The 2008 comedy “Tropic Thunder” stirred up controversy after one of the main characters Tugg Speedman, played by Ben Stiller, used variations of the R-word at least 16 times throughout the movie, according to the National Down Syndrome Congress.
Stiller argued that the use of the R-word in “Tropic Thunder” has nothing to do with people who are intellectually disabled, and instead the movie satirizes actors who go to excessive lengths to get “in character.” Whether satire or not, the movie still uses people with intellectual disabilities and the laughter that their stereotypes provoke as a means to make a successful comedic movie.
The media is not exempted from the rest of society and should instead be held to a higher standard. Popular movies and TV shows set an example for society and should make sure they are being inclusive and conscious of their content.
Realizing the harm in using the R-word, there are a multitude of ways that businesses, laws and media have worked to become more inclusive for the special needs community.
In 2010, former President Barack Obama signed Rosa’s Law, a federal law that removed the term “mental retardation” in federal education, health and labor statutes, replacing it with “intellectual disability.” The law was named for Rosa Marcellino, a young woman with Down syndrome whose family engaged in a two-year campaign to change the terminology.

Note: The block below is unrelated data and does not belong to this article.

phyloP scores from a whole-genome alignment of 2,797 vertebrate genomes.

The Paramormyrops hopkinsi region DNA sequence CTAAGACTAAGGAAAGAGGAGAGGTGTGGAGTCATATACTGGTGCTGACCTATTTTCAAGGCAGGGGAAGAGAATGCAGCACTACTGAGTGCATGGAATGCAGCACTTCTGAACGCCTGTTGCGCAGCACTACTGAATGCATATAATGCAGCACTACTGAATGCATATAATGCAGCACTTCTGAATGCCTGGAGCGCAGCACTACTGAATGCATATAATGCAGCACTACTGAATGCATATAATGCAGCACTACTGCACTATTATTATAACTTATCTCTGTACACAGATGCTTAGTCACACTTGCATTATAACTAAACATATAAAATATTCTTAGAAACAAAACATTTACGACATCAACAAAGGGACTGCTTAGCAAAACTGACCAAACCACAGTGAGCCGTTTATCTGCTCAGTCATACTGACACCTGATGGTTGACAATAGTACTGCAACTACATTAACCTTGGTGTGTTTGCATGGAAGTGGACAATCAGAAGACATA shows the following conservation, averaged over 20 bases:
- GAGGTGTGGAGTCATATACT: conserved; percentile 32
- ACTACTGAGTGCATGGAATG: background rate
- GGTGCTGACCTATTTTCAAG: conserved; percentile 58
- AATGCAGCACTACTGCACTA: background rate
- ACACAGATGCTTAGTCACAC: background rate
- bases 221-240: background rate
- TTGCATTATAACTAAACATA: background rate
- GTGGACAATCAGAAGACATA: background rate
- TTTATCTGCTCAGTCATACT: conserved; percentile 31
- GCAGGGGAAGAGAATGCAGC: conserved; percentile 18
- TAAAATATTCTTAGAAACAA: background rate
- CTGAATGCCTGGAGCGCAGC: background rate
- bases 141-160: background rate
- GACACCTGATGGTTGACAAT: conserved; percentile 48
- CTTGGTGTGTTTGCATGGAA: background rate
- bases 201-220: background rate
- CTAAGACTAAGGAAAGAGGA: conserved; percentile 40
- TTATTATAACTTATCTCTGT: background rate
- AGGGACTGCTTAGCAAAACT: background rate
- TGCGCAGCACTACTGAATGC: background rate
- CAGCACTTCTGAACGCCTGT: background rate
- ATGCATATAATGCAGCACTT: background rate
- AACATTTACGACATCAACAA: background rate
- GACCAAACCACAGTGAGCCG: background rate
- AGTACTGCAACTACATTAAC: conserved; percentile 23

In a White House ceremony, President Obama echoed the words of Nick Marcellino, Rosa’s teenage brother, who said, “What you call people is how you treat them. If we change the words, maybe it will be the start of a new attitude toward people with disabilities.”
Three years later, in 2013, the Social Security Administration signaled that it would eliminate “mental retardation” from its official lexicon as well.
While the government and many organizations have adopted “intellectual disability” as the terminology for official documents, there are additional options. Many people advocate for “people first” language; rather than saying “the disabled,” it is preferable to say “people with disabilities,” “adult with disabilities” or “child with disabilities.”
Other inclusive terms include “a person with a cognitive impairment” or “a person with a cognitive disability.” Rather than referring to services as “handicapped,” it is more inclusive to use the adjective “accessible” to describe buses, parking and bathrooms.
Various campaigns have been created to encourage people to stop the use of the harmful term. One movement, started by the Special Olympics, asks people to pledge to stop using the R-word, with a campaign each march to “Spread the Word to End the Word.”
One of the best ways to stop the use of the R-word is to hold those around you accountable and to educate them on why the word is harmful.
While there should be harsher punishments in school if the word is said by students, there also needs to be stricter repercussions at home. Parents must teach their children appropriate terms, just as you would to stop them from saying any other slur.
In order to eradicate this word, we must all work together and stand in solidarity with people who have disabilities.
This story was originally published in the February 2022 Eagle Eye print edition.